This is a brief history of Veronica at sea, from 1960 tot 1974, compiled by Jelle Boonstra.
Radio Veronica was one of the most influential radio stations in the Netherlands, inspired by Radio Mercur in Denmark.
They started broadcasting in april 1960 from a nostalgic looking ship.
It was an old lightship, the Borkumriff, near the island of Borkum, that was retired (on this photo under tow to Emden in 1957..
The ship was built in 1911 and served for 46 years in the ‘Deutsche Bucht’, here on a photo from 1934 (notice the nazi flag in top).
This is how the ship looked in 1959 when the group op Dutch radio pioneers bought it.
These are the pioneers Bep Slootmans, Max Lewin & Henk Oswald seen while discussing the reception area of the new station.
A unique document with the names of all shareholders, like De Vries & Lampie (wellknown advertisers for their wedding dress business later on).This was one of two photos they handed out to the press to show how the ship would look (actually, it was a photo of the Kiel lightship with the word Kiel crossed out).
In reality It took them a lot of effort than expected to change it into a radioship.
Here’s another one of the ship in dock.And the RCD (the agency against pirate radio stations) confiscated equipment, like here in Oswalds Amsterdam Beursstraat office (at the left is the notorious D. Neuteboom).
But gradually it turned to ‘Veronica’.
Here the ship was moved to another qua in winter 1960 (photo courtesy of Stichting Norderney).
The old steam engine was tried on april 16th, before departure
This was the old battery room of the light ship – it came in handy for the ship’s lights at sea.
The umbrella anchor of the ship.
On april 18, 1960 the ship tried to sneak out of Emden.
It was only 500 meters from the Cassens werft where it was fitted out.
They only had to pass the Nesselander Schleuse
But the German’s emptied to dock to stop the ship, like here when the lock was partley restored in 1974.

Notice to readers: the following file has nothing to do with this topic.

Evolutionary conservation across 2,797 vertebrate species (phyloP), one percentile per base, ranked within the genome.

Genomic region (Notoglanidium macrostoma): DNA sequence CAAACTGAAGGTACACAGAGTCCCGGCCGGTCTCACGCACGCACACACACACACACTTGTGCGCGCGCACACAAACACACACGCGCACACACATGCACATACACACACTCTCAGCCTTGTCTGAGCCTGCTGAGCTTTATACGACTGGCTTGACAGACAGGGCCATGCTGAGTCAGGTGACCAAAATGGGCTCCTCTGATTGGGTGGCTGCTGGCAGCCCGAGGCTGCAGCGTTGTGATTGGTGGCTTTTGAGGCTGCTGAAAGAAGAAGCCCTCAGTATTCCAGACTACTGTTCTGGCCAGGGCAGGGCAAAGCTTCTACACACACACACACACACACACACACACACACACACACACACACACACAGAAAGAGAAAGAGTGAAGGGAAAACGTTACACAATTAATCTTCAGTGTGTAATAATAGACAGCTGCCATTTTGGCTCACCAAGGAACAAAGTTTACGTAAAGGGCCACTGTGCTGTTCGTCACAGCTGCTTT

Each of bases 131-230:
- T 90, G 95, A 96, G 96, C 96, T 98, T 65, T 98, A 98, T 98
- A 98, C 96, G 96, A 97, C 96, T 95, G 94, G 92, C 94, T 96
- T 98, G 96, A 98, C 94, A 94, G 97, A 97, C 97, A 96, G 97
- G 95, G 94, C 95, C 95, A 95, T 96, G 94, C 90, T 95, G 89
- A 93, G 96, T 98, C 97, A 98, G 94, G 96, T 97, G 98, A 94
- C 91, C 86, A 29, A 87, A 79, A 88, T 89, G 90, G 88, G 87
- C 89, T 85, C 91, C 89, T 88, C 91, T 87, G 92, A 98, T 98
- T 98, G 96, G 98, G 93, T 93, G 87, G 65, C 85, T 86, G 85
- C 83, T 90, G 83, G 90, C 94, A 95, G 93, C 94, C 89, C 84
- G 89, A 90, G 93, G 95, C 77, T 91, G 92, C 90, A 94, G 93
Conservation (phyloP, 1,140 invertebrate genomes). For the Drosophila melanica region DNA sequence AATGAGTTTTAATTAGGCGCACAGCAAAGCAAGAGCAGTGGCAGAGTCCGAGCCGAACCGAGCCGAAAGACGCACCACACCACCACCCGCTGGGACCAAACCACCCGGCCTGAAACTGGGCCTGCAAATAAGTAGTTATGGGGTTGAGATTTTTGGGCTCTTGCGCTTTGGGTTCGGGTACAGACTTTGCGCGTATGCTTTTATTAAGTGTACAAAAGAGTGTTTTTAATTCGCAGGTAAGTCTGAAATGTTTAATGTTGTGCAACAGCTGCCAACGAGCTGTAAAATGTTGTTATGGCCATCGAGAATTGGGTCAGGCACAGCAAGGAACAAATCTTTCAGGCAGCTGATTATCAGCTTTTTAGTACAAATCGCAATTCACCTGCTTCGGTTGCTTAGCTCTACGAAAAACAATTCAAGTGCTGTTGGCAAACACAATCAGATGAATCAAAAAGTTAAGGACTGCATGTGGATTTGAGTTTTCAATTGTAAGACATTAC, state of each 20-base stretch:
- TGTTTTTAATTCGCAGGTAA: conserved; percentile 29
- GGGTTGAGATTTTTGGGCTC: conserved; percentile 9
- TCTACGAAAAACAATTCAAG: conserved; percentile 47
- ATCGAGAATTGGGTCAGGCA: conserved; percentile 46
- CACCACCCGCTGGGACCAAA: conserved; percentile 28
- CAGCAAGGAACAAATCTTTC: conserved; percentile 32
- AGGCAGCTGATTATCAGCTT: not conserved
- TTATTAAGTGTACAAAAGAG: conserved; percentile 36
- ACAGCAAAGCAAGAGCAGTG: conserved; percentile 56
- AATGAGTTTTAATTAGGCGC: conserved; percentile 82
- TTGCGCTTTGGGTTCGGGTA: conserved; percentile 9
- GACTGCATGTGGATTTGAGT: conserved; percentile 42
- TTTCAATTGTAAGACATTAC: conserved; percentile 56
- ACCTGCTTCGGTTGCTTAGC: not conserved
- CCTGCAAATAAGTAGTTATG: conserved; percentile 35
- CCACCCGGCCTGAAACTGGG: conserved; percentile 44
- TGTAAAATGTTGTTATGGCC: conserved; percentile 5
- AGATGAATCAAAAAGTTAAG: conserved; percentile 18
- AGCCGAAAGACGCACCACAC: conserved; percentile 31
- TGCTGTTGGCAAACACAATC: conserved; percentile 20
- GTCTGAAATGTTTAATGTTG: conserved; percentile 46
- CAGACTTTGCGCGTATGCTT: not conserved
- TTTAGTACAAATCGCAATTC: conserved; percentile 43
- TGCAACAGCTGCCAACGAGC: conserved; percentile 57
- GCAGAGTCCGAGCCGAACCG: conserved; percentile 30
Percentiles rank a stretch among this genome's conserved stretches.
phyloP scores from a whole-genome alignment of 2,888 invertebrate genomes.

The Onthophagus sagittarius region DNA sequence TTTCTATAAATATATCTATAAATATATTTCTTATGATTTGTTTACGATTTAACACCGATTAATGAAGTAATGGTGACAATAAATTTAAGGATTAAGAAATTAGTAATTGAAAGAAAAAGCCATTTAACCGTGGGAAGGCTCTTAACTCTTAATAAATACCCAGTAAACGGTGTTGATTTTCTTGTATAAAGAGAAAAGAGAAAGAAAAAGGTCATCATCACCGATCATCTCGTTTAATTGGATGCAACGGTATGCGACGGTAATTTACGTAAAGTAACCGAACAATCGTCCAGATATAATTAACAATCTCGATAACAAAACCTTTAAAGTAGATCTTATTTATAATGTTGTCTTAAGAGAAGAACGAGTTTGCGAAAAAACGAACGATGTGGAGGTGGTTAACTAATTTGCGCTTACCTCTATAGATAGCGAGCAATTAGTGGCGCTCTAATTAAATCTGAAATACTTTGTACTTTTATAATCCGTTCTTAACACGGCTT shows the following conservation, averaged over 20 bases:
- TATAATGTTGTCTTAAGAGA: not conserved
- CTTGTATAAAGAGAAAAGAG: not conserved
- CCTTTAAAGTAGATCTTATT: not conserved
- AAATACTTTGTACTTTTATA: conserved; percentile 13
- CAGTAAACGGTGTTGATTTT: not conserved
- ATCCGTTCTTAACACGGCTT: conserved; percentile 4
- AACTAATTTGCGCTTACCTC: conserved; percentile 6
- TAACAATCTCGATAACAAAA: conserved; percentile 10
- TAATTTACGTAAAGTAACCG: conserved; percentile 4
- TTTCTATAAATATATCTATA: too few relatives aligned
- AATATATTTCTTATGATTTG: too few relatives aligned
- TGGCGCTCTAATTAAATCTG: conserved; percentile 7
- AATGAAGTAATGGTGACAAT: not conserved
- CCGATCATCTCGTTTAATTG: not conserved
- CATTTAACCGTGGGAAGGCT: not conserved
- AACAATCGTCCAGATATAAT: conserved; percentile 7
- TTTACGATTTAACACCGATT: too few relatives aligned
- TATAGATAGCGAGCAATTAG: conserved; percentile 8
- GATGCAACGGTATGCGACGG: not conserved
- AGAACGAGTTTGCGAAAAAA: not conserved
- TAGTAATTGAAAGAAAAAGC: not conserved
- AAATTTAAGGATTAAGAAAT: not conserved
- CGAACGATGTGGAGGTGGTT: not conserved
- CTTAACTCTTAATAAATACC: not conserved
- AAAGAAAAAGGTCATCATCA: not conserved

They put down the bridge deck too.
The ship was seized by the police but the brave English captain of their tugboat Guardsman succeeded to get the ship out.
The ship on its way to the Northsea.
Closely monitored from a plane by the new owners.
And there it was: on the high seas.
Being an old light ship, the Borkum Riff had a superb anchorage system.
And it took on the sea quite well
Like it did while it was still a lightship.
Soon their first theme tune became: Ted Heath and His Music – Swingin’ Shepherd Blues.
Bringing out supplies with the first tender: Scheveningen 26 of skipper Jan Groen.
And a crew was found, here in a change of shift.
Which could be tricky in bad weather.
The custom office wanted to check every tape before it went out the this devious ship off the Dutch coast.And at sea there was a lot of extra surveyance.
Here’s Oswald at home in Amsterdam, finally pickup up the first ever test signal of the ship.From this make shift transmitter.
On April 21st, he pushed in the button the start the first ever official program on tape.
Ellen van Eck was the first voice officially heared.It’s her again, from an unknown newspaper photo.
Their first – simple studio aboard.
Here´s another on from the same series, with Cees Baarda and Maarten van der Harst (kindly supllied by Stichting Norderney).
Gradually also the studio got better
And the improved mixing board
This is where the first land studio was: in Amsterdam, at the Keizersgracht 16.
This is was the HQ of het Nederlands Laboratorium voor Filmtechniek.
Max Groen was one of their first announcers.
It didn’t stay unnoticed.
In the first few weeks the station was jammed by a German navy station in Norddeich.
It turned out the Germans did it on a Dutch request.